Auto doesn't kill programs, stupid programmers kill programs. The numeric conversion rules are well defined, APIs have to be defined to be used, and anybody who expects something to return an integral type and actually gets a floating-point type is doing something seriously wrong. It sounds like you were probably doing embedded programming (as any reasonably modern non-embedded processor does have built-in floating point), and doing it badly.
Do you want to know what "for (auto i = foo.crbegin(); i != foo.crend(); --i)" does? It traverses foo from end to beginning, not altering the contents of foo. Is there a problem with that? Specifying the type of i instead of using auto doesn't guarantee that foo is the right container to be traversing, and if foo is the right container then there's nothing wrong with the statement.
If you haven't used anything in the algorithms library in fifteen years, you're missing the point of much of C++ and your opinion is worthless. You not only don't understand the new features of C++, you don't really understand C++98. The algorithms library is much too useful to be intelligently avoided.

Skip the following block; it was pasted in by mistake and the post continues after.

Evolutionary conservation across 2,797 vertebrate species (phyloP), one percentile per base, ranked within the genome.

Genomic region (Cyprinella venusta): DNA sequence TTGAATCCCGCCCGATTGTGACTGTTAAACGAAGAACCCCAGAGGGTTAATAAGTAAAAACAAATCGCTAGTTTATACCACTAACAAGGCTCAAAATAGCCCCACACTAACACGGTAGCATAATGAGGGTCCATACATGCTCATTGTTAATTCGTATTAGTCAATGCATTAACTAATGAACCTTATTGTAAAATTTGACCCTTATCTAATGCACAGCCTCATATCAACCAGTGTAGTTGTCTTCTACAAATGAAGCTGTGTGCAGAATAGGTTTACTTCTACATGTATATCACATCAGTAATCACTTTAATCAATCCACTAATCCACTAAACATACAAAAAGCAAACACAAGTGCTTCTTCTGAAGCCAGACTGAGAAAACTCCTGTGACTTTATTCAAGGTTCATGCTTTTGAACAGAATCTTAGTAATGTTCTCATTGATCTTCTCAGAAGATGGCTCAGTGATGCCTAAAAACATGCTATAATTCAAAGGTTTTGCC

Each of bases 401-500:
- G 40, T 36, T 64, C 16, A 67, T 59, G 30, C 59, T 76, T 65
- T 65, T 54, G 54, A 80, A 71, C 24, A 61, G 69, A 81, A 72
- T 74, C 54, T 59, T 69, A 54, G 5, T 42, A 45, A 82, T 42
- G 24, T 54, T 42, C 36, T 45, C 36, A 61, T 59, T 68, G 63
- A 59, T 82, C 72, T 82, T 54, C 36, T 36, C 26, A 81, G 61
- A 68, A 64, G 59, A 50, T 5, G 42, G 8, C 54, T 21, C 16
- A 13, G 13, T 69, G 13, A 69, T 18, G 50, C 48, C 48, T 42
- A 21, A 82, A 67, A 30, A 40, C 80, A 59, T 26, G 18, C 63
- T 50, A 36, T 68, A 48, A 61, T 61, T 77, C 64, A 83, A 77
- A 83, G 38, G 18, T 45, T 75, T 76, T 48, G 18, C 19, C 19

Common Lisp also has a macro system that's comparable to C++'s template system, but much easier to use, and the Common Lisp Object System is more powerful than C++'s. (Stroustrup wanted to include CLOS's multidispatch system, in which a method is selected for execution by the class types of more than one parameter, but couldn't find a good way to put it in C++.)
C++ never was a C preprocessor. The transformations were too complex for that. Cfront was a compiler that compiled early C++ to C, and passed on a lot of stuff intact. See Stroustrup, The Design and Evolution of C++.